If You Are Not Yet Worried About the State of Social Security . . .

by Pejman Yousefzadeh on November 20, 2010

Read/listen to this, and start getting worried.

As is their wont, Matt Yglesias and John Holbo wave their hands furiously, and insist that notwithstanding the story, the Social Security trust fund actually does exist. Even if one assumes that it does–and there is plenty in the NPR story to show otherwise–Yglesias and Holbo miss a still-larger point:

By the middle of the next decade, the Social Security surplus will turn into yearly deficits as more Baby Boomers retire. And the government will have to come up with hundreds of billions of dollars a year to cover its obligations to the trust fund.

At that point, the debate over whether or not the trust funds exist becomes moot.

“The policy choices that we have to make good on Social Security obligations are exactly the same with the trust fund or if we’d never had the trust fund,” MacGuineas says. “Raise taxes, cut Social Security benefits, cut other government spending, or borrow the money. That’s the only way to repay the money.”

(Emphasis mine.) For Holbo’s benefit: Imagine if as a parent, you not only had to make good on the IOUs your daughter has collected, but also on the IOUs of a whole host of other children, many more than are paying into the parents’ running savings account. That is the situation Social Security is facing. It is not a good one. And other than Holbo’s lede-buried point about how “there may need to be belt-tightening” (understatement of the year), there is absolutely nothing whatsoever in either Holbo’s post, or in Yglesias’s that should make us feel better about the situation.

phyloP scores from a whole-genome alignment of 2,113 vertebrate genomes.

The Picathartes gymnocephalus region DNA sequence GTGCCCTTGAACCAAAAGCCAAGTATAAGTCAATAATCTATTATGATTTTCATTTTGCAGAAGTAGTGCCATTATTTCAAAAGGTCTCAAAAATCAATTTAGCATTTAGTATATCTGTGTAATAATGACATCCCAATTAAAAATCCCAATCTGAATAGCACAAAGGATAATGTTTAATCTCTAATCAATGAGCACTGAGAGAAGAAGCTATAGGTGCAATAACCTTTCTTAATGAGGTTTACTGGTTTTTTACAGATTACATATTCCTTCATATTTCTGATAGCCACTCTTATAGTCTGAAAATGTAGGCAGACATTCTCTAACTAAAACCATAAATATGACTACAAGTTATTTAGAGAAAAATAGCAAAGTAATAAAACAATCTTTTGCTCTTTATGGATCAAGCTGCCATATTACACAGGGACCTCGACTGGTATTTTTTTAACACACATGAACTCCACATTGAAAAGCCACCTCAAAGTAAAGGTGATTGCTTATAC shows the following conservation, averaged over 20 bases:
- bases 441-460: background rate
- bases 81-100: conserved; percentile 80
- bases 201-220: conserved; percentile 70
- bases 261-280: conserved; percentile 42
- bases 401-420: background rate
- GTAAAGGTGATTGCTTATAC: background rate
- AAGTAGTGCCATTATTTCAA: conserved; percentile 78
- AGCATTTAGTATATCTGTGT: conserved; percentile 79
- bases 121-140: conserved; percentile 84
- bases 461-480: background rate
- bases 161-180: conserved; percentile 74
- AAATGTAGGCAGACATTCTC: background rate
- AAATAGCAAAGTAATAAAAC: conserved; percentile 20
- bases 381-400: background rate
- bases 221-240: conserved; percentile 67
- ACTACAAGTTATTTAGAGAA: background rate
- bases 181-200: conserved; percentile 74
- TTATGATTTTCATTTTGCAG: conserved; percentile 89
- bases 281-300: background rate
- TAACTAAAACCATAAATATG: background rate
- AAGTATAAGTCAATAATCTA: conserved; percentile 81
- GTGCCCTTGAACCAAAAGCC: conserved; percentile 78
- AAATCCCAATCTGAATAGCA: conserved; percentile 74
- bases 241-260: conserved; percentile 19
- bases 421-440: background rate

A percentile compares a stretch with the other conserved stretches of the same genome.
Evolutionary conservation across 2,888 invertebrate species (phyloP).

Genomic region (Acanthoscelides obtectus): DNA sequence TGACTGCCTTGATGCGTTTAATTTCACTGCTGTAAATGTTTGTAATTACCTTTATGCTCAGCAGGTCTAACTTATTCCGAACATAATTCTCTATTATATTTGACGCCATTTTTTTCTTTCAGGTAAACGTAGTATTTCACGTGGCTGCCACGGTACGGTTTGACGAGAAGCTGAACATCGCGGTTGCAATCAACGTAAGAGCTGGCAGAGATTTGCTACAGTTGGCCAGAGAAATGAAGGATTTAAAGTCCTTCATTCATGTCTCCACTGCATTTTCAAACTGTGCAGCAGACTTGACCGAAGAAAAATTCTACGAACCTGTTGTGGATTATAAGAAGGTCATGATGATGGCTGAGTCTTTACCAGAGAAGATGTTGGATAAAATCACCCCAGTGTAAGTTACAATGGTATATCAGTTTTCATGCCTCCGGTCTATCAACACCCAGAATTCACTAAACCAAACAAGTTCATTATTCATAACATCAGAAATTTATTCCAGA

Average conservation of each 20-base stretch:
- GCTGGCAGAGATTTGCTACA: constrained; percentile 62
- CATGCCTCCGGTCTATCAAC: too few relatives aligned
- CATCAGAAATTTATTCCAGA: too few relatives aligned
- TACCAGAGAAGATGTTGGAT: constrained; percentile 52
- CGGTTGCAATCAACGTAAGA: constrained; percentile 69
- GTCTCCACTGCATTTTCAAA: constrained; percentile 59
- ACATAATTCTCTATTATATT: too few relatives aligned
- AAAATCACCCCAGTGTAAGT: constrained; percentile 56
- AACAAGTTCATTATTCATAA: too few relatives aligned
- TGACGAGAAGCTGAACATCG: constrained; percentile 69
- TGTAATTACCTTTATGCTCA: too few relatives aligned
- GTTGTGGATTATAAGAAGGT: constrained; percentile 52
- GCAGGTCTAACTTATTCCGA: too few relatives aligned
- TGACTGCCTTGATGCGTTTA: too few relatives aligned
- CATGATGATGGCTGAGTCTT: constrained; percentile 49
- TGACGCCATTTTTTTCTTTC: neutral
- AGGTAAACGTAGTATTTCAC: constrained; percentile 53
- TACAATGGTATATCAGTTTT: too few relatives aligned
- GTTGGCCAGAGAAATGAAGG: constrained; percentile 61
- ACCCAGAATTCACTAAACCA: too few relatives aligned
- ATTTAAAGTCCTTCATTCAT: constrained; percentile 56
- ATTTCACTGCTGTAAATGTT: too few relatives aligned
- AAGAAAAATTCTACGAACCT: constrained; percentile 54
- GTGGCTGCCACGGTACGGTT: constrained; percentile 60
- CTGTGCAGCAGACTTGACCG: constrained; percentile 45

Nota Bene: While Matt Yglesias likes to pretend to great intelligence and wisdom–and in the process, will endlessly remind you that he went to Harvard–the fact is that his skills at ratiocination are less-than-impressive (my favorite example of a Yglesian miring in the swamps of deep thought can be found here, ironically enough). It’s really not a good idea to follow Yglesias into a particular line of argument, because one does not tend to emerge from the experience with one’s reputation unscathed. For that matter, I suppose that the same can be said about Holbo.

UPDATE: Yglesias’s lack of understanding concerning this issue seems to be a longstanding one.

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